Look closely at the last two template elements. Both match a <title> element, but one defines the rule for handling titles whose parent is a book element, while the other handles the chapter titles. In fact, any valid XPath expression, XSLT function call, or combination of the two can be used to define the match rule for a template element.

Finally, we need only save our stylesheet as docbook-snippet.xsl. Once our source document is associated with this stylesheet (see Section E.6 later in this appendix), we can point our browser to camelhistory.xml, and we'll see the output generated by the code in Example E-9.

Example E-9. camelhistory.html
<?xml version="1.0"?>
<html>
  <head>
    <title>Camels: An Historical Perspective</title>
  </head>
  <body>
    <h1>Camels: An Historical Perspective</h1>
    <div class="chapter" id="Chapter One">
      <h2>Chapter One</h2>
      <p>
         It was a dark and <em>stormy</em> night...
      </p>
    </div>
  </body>
</html>

The entire stylesheet is rendered in Example E-10.

Example E-10. docbook-snippet.xsl
<?xml version="1.0"?>
<xsl:stylesheet
  xmlns:xsl="http://www.w3.org/1999/XSL/Transform"
  version="1.0">

 <xsl:template match="/">
  <html>
    <head><xsl:copy-of select="/book/title"/></head>
    <body>
      <xsl:apply-templates/>
    </body>
  </html>
 </xsl:template>

 <xsl:template match="chapter">
  <div class="chapter">
    <xsl:attribute name="id">chapter_id<xsl:number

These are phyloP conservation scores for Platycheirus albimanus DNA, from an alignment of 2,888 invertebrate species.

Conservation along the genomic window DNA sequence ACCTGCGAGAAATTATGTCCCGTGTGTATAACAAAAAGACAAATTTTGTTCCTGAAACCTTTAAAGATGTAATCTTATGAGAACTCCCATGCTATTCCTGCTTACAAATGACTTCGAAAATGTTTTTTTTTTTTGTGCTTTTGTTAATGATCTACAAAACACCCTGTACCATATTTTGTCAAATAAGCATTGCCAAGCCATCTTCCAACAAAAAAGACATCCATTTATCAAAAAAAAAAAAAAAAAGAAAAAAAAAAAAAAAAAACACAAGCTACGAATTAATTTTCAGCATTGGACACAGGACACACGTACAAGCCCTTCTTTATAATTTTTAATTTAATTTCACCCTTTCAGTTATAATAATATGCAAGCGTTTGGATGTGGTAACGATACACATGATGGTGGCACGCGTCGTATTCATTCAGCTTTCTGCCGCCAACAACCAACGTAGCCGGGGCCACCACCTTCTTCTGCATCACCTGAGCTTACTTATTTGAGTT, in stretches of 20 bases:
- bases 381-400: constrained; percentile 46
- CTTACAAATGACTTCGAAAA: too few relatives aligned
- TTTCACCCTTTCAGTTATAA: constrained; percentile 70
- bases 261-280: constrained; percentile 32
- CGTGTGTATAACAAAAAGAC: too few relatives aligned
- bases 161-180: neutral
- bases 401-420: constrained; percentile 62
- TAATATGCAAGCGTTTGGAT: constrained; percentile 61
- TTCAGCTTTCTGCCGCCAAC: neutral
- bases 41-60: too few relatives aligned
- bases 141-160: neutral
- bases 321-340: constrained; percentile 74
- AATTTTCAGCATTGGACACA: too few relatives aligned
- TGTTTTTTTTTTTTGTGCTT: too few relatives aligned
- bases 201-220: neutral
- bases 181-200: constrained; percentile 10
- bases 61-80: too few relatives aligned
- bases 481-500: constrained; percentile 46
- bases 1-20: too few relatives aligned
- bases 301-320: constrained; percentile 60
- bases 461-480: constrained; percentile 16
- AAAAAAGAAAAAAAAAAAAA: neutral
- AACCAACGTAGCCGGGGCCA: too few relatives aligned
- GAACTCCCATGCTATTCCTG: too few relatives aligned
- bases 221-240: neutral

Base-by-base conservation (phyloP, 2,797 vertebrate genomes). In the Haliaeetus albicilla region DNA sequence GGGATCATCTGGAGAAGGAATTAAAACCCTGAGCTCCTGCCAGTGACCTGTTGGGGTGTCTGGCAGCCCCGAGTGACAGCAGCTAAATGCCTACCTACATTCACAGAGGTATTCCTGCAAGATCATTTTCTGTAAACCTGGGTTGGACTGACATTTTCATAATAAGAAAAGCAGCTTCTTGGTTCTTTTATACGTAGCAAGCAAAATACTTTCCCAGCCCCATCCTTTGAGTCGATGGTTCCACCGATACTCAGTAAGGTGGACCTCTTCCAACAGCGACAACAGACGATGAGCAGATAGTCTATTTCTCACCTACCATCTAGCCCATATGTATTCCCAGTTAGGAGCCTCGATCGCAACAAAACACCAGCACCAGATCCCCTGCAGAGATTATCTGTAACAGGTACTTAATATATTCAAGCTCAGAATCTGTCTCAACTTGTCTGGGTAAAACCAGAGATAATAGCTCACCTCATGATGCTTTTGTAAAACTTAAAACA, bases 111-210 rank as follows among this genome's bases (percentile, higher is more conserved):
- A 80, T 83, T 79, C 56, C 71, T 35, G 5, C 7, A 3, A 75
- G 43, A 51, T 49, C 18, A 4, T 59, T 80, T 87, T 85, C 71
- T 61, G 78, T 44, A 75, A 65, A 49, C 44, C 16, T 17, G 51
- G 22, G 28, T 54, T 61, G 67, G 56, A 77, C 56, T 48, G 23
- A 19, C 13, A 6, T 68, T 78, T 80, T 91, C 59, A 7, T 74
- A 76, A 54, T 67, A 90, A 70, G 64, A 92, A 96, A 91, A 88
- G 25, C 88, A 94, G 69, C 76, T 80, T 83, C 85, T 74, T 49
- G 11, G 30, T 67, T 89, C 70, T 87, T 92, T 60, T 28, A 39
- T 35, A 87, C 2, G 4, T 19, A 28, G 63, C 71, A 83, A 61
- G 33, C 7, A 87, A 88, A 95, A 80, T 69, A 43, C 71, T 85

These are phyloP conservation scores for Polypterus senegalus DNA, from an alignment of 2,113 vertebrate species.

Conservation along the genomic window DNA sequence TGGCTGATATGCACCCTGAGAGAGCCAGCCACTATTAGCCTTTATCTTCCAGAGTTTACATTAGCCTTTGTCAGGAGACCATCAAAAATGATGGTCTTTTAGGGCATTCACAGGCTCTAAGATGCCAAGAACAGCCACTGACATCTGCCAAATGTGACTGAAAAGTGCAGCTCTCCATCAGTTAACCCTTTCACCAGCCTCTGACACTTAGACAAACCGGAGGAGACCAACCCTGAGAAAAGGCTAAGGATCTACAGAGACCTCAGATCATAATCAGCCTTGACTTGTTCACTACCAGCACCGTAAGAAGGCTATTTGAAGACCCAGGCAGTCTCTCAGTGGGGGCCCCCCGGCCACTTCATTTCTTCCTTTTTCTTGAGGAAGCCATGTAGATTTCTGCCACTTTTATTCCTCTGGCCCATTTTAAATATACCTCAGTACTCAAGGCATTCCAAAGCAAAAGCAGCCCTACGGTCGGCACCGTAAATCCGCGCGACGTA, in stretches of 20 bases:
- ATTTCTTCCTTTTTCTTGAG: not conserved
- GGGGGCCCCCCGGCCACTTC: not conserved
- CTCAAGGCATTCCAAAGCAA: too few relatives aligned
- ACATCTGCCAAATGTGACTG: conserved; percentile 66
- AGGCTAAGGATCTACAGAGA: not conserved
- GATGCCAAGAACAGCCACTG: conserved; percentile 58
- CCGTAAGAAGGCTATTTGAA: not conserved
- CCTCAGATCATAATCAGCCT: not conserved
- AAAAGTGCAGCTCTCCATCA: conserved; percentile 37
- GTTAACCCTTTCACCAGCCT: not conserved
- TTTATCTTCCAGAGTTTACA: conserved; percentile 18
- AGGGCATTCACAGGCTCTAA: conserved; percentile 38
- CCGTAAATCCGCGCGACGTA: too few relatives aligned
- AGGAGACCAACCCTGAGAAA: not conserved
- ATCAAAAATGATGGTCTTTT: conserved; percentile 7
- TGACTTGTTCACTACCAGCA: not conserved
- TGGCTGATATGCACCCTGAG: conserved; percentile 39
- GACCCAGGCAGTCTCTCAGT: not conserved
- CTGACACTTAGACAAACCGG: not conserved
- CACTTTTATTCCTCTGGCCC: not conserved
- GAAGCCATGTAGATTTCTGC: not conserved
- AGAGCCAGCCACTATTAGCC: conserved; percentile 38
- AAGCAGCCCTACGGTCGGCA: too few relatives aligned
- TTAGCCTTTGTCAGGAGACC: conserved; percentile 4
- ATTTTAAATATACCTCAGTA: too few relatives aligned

value="position( )" format="A"/></xsl:attribute>
    <xsl:apply-templates/>
  </div>
 </xsl:template>
 <xsl:template match="para">
  <p><xsl:apply-templates/></p>
 </xsl:template>

 <xsl:template match="emphasis">
  <em><xsl:value-of select="."/></em>
 </xsl:template>
 <xsl:template match="chapter/title">
  <h2><xsl:value-of select="."/></h2>
 </xsl:template>
 <xsl:template match="book/title">
  <h1><xsl:value-of select="."/></h1>
 </xsl:template>
</xsl:stylesheet>

E.5.3 Learning More

We have only scratched the surface of how XSLT can be used to transform XML documents. For more information, see the following resources:

  • The XSLT specification: http://www.w3.org/TR/xslt

  • Miloslav Nic's XSLT reference: http://www.zvon.org/xxl/XSLTreference/Output/index.html

  • Jeni Tennison's XSLT FAQ: http://www.jenitennison.com/xslt/index.html



    Part I: mod_perl Administration
    Part II: mod_perl Performance
    Part VI: Appendixes